Saturday, August 1, 2009

Old boats, New Tales

We took a side trip into Ninilchik harbor, where we used to base from in our old halibut longline days, and lo and behold, our old vessel was still there. When we fished her, (as did Orin), she went by the name of Brandi Jo, but now is the Cindi Jo. The Russian fiberglass boats are the majority in the harbor, but she still looks tough as ever in all her aluminum glory!

Well, our part of the season is over - the tales are still being told, and the memories and scars will last for a while, but for us, back to the “other” life! . The Thursday opening was cancelled, and many of the fish operations pulled their gear out of the water and began the shutdown process for this season, so we felt it was time to leave.
We fly standby to take advantage of Emery’s benefit with the airlines that lets parents get around pretty cheaply, so getting home was somewhat of an adventure in its’ own right.
We flew in a Cessna Grand Caravan operated by Grant Airways out of Kenai (holds about 8 people) up to Anchorage on Thursday night. The hospitality of my cousin Katherine, her husband Brian, and the 3 Dean boys was welcome – she picked us up at the airport, fed us supper, gave us a place to sleep after several hours of reminiscing, then got up at 4 am and took us back to the airport to get our plane.
We got out of Anchorage fine, but were stuck in Seattle till 9 that night. Finally we got a place on a plane to Missoula, about 3 hours from home. We called David, my climbing buddy, on the off chance that he was visiting his daughter Ashley in Missoula and we could bum a ride. He and Debbie were on their way home from Missoula, but he delivered his wife to their home in West Glacier, turned around and drove back to meet us at the airport at 11:30pm, then drove it over again! What a guy! We finally got home to slobbery kisses from Willie at about 3:30 am!
Stay tuned for next year – we’ll either own a site ourselves, or be checking out trollers down in Southeast Alaska. Want to read a good fishing book? Try “Alaska Blues”, by Joe Upton.


Here’s Todd with the largest of the Kings we got on Monday.

I still hope to do a post on the infamous Captain Kenai Kev, our fearless motorman. It could be a book, if I got even half of it, I think! It may take another week before I get it all out, but don’t go away yet! This is Lovie and Kev with one of the King Salmon we got.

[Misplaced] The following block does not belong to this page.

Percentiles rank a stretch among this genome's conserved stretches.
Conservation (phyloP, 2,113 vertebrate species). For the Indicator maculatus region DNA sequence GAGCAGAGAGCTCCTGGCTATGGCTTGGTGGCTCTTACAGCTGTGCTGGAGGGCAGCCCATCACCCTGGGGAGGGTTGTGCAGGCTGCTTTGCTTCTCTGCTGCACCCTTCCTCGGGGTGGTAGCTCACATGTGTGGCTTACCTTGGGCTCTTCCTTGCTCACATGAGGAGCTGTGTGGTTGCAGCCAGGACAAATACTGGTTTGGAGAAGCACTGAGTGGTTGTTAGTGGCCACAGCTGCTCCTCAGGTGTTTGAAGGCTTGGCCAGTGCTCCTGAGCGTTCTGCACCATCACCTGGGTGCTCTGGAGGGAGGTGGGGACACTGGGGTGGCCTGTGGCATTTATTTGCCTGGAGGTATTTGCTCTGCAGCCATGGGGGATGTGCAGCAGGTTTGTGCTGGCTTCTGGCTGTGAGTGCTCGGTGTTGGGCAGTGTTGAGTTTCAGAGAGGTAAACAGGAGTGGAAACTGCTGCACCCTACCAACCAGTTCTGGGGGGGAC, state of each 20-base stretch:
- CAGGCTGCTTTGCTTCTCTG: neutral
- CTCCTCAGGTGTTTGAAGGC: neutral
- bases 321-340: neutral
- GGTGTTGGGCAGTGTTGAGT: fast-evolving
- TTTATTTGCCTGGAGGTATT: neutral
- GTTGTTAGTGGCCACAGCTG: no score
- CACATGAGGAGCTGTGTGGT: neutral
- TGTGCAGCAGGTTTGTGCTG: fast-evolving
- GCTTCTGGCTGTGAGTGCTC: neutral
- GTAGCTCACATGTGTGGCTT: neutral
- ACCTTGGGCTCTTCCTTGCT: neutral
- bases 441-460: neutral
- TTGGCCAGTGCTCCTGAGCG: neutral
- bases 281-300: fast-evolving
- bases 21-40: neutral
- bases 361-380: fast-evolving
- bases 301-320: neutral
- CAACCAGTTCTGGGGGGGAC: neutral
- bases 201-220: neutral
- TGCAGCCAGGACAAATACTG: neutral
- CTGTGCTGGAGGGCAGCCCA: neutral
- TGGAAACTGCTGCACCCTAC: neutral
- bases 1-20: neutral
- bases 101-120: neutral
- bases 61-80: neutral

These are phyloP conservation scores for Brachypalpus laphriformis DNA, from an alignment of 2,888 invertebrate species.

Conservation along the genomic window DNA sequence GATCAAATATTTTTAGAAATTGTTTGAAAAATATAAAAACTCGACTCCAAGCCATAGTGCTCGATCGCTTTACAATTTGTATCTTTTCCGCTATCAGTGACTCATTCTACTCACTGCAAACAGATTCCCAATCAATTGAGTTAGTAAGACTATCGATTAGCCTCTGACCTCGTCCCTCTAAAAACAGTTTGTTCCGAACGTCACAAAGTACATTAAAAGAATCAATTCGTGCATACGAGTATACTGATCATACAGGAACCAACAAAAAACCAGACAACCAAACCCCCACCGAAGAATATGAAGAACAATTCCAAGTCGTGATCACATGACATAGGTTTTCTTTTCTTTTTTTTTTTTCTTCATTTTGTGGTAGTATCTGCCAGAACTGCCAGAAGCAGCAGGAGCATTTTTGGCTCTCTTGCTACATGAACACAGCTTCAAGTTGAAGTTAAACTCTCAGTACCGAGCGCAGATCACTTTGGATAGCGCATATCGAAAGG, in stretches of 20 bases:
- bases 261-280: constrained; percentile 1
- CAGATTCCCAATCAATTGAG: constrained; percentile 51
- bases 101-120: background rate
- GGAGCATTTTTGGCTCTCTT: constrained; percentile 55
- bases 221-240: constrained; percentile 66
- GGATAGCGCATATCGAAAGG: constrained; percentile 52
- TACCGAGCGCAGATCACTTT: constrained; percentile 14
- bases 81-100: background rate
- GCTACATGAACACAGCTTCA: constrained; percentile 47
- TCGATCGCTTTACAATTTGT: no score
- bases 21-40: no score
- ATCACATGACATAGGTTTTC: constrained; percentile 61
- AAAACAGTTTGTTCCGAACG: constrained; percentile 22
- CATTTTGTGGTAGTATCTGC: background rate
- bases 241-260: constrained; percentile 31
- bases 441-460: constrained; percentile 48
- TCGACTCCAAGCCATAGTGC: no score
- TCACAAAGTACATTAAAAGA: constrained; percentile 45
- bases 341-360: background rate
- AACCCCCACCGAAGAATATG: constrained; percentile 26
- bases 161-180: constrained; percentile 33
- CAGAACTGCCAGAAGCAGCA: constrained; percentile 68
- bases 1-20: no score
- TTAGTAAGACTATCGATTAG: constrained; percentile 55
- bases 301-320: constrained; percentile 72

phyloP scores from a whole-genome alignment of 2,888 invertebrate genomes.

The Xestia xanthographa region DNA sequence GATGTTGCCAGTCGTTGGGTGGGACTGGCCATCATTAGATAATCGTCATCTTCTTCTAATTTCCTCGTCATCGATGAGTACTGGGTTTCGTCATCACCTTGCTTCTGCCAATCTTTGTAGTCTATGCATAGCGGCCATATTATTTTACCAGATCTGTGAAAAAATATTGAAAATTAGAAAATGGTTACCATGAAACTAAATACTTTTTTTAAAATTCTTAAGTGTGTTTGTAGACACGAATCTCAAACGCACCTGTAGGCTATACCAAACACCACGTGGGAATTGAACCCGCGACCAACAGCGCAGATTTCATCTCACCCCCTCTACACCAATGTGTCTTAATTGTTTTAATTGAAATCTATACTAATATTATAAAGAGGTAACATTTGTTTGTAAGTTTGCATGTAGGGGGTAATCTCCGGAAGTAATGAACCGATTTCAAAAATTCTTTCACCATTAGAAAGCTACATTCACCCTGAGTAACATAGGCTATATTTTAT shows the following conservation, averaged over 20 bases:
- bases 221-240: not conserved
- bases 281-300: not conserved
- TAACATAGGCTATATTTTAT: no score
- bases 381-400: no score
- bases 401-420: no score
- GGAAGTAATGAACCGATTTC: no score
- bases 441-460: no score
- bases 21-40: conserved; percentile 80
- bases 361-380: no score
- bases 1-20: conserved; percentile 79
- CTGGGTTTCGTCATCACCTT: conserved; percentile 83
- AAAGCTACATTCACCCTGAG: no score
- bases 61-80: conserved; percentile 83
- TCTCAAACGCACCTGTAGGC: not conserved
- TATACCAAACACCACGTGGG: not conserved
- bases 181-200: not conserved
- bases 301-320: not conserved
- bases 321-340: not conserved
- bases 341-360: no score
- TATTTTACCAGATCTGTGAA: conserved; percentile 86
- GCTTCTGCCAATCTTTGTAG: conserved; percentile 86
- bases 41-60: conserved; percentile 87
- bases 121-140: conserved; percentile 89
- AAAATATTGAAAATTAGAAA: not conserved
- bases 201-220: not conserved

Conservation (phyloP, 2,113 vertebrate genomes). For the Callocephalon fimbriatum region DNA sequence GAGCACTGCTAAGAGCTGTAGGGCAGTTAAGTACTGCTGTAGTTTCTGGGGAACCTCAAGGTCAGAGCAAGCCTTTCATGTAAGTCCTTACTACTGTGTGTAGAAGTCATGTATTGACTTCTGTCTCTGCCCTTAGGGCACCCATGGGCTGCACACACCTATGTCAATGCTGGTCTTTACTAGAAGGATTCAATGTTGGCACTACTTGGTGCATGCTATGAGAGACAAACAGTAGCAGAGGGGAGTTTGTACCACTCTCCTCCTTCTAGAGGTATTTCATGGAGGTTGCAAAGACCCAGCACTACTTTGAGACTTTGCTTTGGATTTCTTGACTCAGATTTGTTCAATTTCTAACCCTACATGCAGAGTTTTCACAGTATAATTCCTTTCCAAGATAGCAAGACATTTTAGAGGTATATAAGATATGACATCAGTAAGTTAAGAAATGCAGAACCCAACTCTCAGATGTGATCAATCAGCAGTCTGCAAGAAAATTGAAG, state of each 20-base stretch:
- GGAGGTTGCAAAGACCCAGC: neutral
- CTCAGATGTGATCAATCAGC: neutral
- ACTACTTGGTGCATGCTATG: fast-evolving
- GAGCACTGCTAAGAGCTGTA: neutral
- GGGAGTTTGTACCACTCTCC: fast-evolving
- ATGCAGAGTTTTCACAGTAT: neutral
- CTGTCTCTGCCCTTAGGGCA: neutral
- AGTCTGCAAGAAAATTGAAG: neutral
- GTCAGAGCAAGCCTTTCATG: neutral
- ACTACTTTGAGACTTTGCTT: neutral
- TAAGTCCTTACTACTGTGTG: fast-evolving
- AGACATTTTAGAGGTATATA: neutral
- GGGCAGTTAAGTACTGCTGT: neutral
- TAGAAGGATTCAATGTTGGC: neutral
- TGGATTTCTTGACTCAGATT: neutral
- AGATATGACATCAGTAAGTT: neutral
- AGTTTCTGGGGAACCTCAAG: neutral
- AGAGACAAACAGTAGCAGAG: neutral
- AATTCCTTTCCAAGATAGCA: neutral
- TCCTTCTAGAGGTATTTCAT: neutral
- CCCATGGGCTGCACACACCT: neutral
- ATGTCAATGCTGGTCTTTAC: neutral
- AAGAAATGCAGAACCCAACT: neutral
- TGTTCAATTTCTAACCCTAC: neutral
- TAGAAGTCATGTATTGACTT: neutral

Tuesday, July 28, 2009

Clams, Tides, and Kids

Lovie took the kids clamming on Saturday, and we took the results to Uncle Virgil's Saturday for supper. That, along with his gourmet spaghetti, made for a good meal. This photo is about half-way through the cleaning process--just for those who are a little bit squeamish about food that isn't pre-packaged! We've already removed the shells, but haven't separated the necks from the feet, or cleaned the innards out yet. Plus, you can't quite communicate the aroma via blog -----

Anyone interested in a great place to stay when you come to Alaska, check out Uncle Virgil's cabins at the Anchor River. Great fishing available nearby, and I highly recommend the management!

So we've had a very sporadic week fishing, due to the high tides and low fish counts in the rivers. The high tides washed out the bottom 3 feet or so of our road down the bluff, so getting the boat and trailer off the beach ( which is completely awash in any tide over about 18 feet) has been impossible. We made arrangements to use the neighbor's road, but it was still a problem. Their road also washes out, but they are aggressive with their front-end loader in between tides, and generally access is possible.
The high tides have brought logs and all sorts of debris floating up and down the inlet, so net picking sometimes resembles a logging operation more than a fishing one!
The fish escapement up the river has been a little low, so they cancelled some regular fishing days, and we had a stretch that was pretty slow. Right now the only fishery opening at all is the 1/2 mile corridor along the Kasilof beach area -- the drift boats and all others are shut down. The 1/2 mile is where we are fishing, so we may get back in the water again today.
Monday, they didn't open us up until 10 am, and we shut down at 9pm. Emery and Todd came on Friday night, so Lovie got a break while they took over in the boat. Emery was back in her element as "Super Set-Net Emery" or "Pigtails" as she was known by before! Once an ocean fisherman, it doesn't take but a minute back on the sea to feel at home! We caught 2 smaller kings in amongst the 50 or so Reds, and it was great to see Todd's eyes and smile as he helped get them in the boat!!
It was a long day -- up at 5 to check the message regarding whether we would fish or not, then 1 am by the time we got the boat and nets all sorted out and ready to go again -- we also filleted a box of fish for the kids to take home for their troubles.